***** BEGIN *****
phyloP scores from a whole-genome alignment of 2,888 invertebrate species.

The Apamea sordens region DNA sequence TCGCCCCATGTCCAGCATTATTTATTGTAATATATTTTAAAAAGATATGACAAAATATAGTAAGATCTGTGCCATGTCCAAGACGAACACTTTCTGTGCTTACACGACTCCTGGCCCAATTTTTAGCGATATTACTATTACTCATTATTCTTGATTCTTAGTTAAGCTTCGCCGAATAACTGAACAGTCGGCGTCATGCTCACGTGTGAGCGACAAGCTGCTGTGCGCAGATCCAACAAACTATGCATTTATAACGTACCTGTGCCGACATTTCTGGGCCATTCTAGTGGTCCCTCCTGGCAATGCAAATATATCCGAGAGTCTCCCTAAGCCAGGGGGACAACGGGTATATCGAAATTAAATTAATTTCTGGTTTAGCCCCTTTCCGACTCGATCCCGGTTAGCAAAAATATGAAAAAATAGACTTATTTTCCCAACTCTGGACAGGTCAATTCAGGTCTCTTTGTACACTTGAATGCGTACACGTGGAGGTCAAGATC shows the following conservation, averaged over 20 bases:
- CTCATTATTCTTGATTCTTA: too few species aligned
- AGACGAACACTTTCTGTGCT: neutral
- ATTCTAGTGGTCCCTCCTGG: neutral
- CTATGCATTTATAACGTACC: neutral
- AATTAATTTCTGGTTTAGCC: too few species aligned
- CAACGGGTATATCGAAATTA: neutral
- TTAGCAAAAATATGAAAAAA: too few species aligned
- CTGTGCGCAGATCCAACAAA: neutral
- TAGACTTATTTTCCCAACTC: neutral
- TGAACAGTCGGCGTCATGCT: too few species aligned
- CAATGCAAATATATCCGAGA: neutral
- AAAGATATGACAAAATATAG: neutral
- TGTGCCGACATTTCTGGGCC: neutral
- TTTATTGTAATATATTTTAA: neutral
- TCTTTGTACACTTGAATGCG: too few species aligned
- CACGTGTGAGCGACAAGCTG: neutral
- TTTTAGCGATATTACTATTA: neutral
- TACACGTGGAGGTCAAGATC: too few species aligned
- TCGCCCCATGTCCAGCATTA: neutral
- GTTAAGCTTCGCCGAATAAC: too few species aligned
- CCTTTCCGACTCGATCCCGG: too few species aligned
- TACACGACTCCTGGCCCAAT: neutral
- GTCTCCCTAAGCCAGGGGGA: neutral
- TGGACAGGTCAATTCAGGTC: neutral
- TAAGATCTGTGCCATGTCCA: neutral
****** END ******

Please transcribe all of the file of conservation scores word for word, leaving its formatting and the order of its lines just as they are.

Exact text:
phyloP scores from a whole-genome alignment of 2,888 invertebrate species.

The Apamea sordens region DNA sequence TCGCCCCATGTCCAGCATTATTTATTGTAATATATTTTAAAAAGATATGACAAAATATAGTAAGATCTGTGCCATGTCCAAGACGAACACTTTCTGTGCTTACACGACTCCTGGCCCAATTTTTAGCGATATTACTATTACTCATTATTCTTGATTCTTAGTTAAGCTTCGCCGAATAACTGAACAGTCGGCGTCATGCTCACGTGTGAGCGACAAGCTGCTGTGCGCAGATCCAACAAACTATGCATTTATAACGTACCTGTGCCGACATTTCTGGGCCATTCTAGTGGTCCCTCCTGGCAATGCAAATATATCCGAGAGTCTCCCTAAGCCAGGGGGACAACGGGTATATCGAAATTAAATTAATTTCTGGTTTAGCCCCTTTCCGACTCGATCCCGGTTAGCAAAAATATGAAAAAATAGACTTATTTTCCCAACTCTGGACAGGTCAATTCAGGTCTCTTTGTACACTTGAATGCGTACACGTGGAGGTCAAGATC shows the following conservation, averaged over 20 bases:
- CTCATTATTCTTGATTCTTA: too few species aligned
- AGACGAACACTTTCTGTGCT: neutral
- ATTCTAGTGGTCCCTCCTGG: neutral
- CTATGCATTTATAACGTACC: neutral
- AATTAATTTCTGGTTTAGCC: too few species aligned
- CAACGGGTATATCGAAATTA: neutral
- TTAGCAAAAATATGAAAAAA: too few species aligned
- CTGTGCGCAGATCCAACAAA: neutral
- TAGACTTATTTTCCCAACTC: neutral
- TGAACAGTCGGCGTCATGCT: too few species aligned
- CAATGCAAATATATCCGAGA: neutral
- AAAGATATGACAAAATATAG: neutral
- TGTGCCGACATTTCTGGGCC: neutral
- TTTATTGTAATATATTTTAA: neutral
- TCTTTGTACACTTGAATGCG: too few species aligned
- CACGTGTGAGCGACAAGCTG: neutral
- TTTTAGCGATATTACTATTA: neutral
- TACACGTGGAGGTCAAGATC: too few species aligned
- TCGCCCCATGTCCAGCATTA: neutral
- GTTAAGCTTCGCCGAATAAC: too few species aligned
- CCTTTCCGACTCGATCCCGG: too few species aligned
- TACACGACTCCTGGCCCAAT: neutral
- GTCTCCCTAAGCCAGGGGGA: neutral
- TGGACAGGTCAATTCAGGTC: neutral
- TAAGATCTGTGCCATGTCCA: neutral